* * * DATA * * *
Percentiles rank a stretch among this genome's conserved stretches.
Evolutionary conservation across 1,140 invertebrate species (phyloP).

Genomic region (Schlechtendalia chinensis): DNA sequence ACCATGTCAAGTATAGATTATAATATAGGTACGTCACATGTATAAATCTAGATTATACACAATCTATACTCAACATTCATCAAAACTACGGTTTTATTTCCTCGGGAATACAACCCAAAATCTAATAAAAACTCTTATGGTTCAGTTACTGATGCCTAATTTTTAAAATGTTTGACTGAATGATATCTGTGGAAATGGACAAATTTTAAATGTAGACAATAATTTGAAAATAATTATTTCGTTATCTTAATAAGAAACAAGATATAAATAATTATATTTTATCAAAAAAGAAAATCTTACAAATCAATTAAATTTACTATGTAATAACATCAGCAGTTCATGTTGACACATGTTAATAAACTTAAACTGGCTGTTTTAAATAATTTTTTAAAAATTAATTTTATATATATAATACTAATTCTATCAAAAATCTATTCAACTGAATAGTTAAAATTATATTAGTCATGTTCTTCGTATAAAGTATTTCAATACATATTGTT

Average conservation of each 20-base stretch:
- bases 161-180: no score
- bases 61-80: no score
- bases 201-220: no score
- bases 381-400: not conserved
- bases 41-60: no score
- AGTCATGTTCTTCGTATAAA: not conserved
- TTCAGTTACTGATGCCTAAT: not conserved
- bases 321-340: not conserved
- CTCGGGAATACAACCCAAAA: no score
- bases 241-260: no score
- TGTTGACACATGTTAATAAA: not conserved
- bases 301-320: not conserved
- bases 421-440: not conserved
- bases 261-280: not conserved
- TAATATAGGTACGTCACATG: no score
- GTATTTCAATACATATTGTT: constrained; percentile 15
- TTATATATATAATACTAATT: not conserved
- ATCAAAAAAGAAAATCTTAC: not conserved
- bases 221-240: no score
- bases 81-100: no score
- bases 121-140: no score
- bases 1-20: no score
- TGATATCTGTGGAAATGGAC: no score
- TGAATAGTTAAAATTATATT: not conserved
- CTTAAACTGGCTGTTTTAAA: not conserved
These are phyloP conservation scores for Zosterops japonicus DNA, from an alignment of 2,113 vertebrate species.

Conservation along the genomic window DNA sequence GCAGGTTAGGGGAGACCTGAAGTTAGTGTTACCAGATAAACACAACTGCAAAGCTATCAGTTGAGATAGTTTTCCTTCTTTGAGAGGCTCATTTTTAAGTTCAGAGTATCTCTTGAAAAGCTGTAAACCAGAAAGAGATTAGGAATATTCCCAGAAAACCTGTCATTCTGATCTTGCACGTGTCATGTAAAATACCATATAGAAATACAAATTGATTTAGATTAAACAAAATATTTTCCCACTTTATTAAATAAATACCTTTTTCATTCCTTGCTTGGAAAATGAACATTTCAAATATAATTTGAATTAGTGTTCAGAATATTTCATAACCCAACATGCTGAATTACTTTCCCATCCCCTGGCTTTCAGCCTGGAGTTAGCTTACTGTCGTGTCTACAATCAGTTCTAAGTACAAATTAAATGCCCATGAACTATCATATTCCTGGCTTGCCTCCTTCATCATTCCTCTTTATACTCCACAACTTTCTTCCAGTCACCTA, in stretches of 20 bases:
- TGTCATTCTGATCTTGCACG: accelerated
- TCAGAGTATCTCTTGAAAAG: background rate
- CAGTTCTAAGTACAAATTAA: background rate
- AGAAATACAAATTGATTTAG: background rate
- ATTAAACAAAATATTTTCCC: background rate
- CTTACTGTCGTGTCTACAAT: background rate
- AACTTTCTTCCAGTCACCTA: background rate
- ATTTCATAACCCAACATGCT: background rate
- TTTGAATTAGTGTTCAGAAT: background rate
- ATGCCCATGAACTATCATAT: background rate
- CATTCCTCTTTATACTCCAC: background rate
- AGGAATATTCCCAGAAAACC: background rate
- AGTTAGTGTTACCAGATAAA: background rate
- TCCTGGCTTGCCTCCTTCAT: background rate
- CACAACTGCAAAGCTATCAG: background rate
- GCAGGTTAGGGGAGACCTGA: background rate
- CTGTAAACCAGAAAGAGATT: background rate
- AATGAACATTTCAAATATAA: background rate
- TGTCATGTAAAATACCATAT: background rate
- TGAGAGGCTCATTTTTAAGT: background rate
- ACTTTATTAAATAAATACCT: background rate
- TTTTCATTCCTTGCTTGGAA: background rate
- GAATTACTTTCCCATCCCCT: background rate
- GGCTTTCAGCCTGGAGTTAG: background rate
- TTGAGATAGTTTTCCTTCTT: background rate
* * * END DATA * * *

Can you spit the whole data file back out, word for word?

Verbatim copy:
Percentiles rank a stretch among this genome's conserved stretches.
Evolutionary conservation across 1,140 invertebrate species (phyloP).

Genomic region (Schlechtendalia chinensis): DNA sequence ACCATGTCAAGTATAGATTATAATATAGGTACGTCACATGTATAAATCTAGATTATACACAATCTATACTCAACATTCATCAAAACTACGGTTTTATTTCCTCGGGAATACAACCCAAAATCTAATAAAAACTCTTATGGTTCAGTTACTGATGCCTAATTTTTAAAATGTTTGACTGAATGATATCTGTGGAAATGGACAAATTTTAAATGTAGACAATAATTTGAAAATAATTATTTCGTTATCTTAATAAGAAACAAGATATAAATAATTATATTTTATCAAAAAAGAAAATCTTACAAATCAATTAAATTTACTATGTAATAACATCAGCAGTTCATGTTGACACATGTTAATAAACTTAAACTGGCTGTTTTAAATAATTTTTTAAAAATTAATTTTATATATATAATACTAATTCTATCAAAAATCTATTCAACTGAATAGTTAAAATTATATTAGTCATGTTCTTCGTATAAAGTATTTCAATACATATTGTT

Average conservation of each 20-base stretch:
- bases 161-180: no score
- bases 61-80: no score
- bases 201-220: no score
- bases 381-400: not conserved
- bases 41-60: no score
- AGTCATGTTCTTCGTATAAA: not conserved
- TTCAGTTACTGATGCCTAAT: not conserved
- bases 321-340: not conserved
- CTCGGGAATACAACCCAAAA: no score
- bases 241-260: no score
- TGTTGACACATGTTAATAAA: not conserved
- bases 301-320: not conserved
- bases 421-440: not conserved
- bases 261-280: not conserved
- TAATATAGGTACGTCACATG: no score
- GTATTTCAATACATATTGTT: constrained; percentile 15
- TTATATATATAATACTAATT: not conserved
- ATCAAAAAAGAAAATCTTAC: not conserved
- bases 221-240: no score
- bases 81-100: no score
- bases 121-140: no score
- bases 1-20: no score
- TGATATCTGTGGAAATGGAC: no score
- TGAATAGTTAAAATTATATT: not conserved
- CTTAAACTGGCTGTTTTAAA: not conserved
These are phyloP conservation scores for Zosterops japonicus DNA, from an alignment of 2,113 vertebrate species.

Conservation along the genomic window DNA sequence GCAGGTTAGGGGAGACCTGAAGTTAGTGTTACCAGATAAACACAACTGCAAAGCTATCAGTTGAGATAGTTTTCCTTCTTTGAGAGGCTCATTTTTAAGTTCAGAGTATCTCTTGAAAAGCTGTAAACCAGAAAGAGATTAGGAATATTCCCAGAAAACCTGTCATTCTGATCTTGCACGTGTCATGTAAAATACCATATAGAAATACAAATTGATTTAGATTAAACAAAATATTTTCCCACTTTATTAAATAAATACCTTTTTCATTCCTTGCTTGGAAAATGAACATTTCAAATATAATTTGAATTAGTGTTCAGAATATTTCATAACCCAACATGCTGAATTACTTTCCCATCCCCTGGCTTTCAGCCTGGAGTTAGCTTACTGTCGTGTCTACAATCAGTTCTAAGTACAAATTAAATGCCCATGAACTATCATATTCCTGGCTTGCCTCCTTCATCATTCCTCTTTATACTCCACAACTTTCTTCCAGTCACCTA, in stretches of 20 bases:
- TGTCATTCTGATCTTGCACG: accelerated
- TCAGAGTATCTCTTGAAAAG: background rate
- CAGTTCTAAGTACAAATTAA: background rate
- AGAAATACAAATTGATTTAG: background rate
- ATTAAACAAAATATTTTCCC: background rate
- CTTACTGTCGTGTCTACAAT: background rate
- AACTTTCTTCCAGTCACCTA: background rate
- ATTTCATAACCCAACATGCT: background rate
- TTTGAATTAGTGTTCAGAAT: background rate
- ATGCCCATGAACTATCATAT: background rate
- CATTCCTCTTTATACTCCAC: background rate
- AGGAATATTCCCAGAAAACC: background rate
- AGTTAGTGTTACCAGATAAA: background rate
- TCCTGGCTTGCCTCCTTCAT: background rate
- CACAACTGCAAAGCTATCAG: background rate
- GCAGGTTAGGGGAGACCTGA: background rate
- CTGTAAACCAGAAAGAGATT: background rate
- AATGAACATTTCAAATATAA: background rate
- TGTCATGTAAAATACCATAT: background rate
- TGAGAGGCTCATTTTTAAGT: background rate
- ACTTTATTAAATAAATACCT: background rate
- TTTTCATTCCTTGCTTGGAA: background rate
- GAATTACTTTCCCATCCCCT: background rate
- GGCTTTCAGCCTGGAGTTAG: background rate
- TTGAGATAGTTTTCCTTCTT: background rate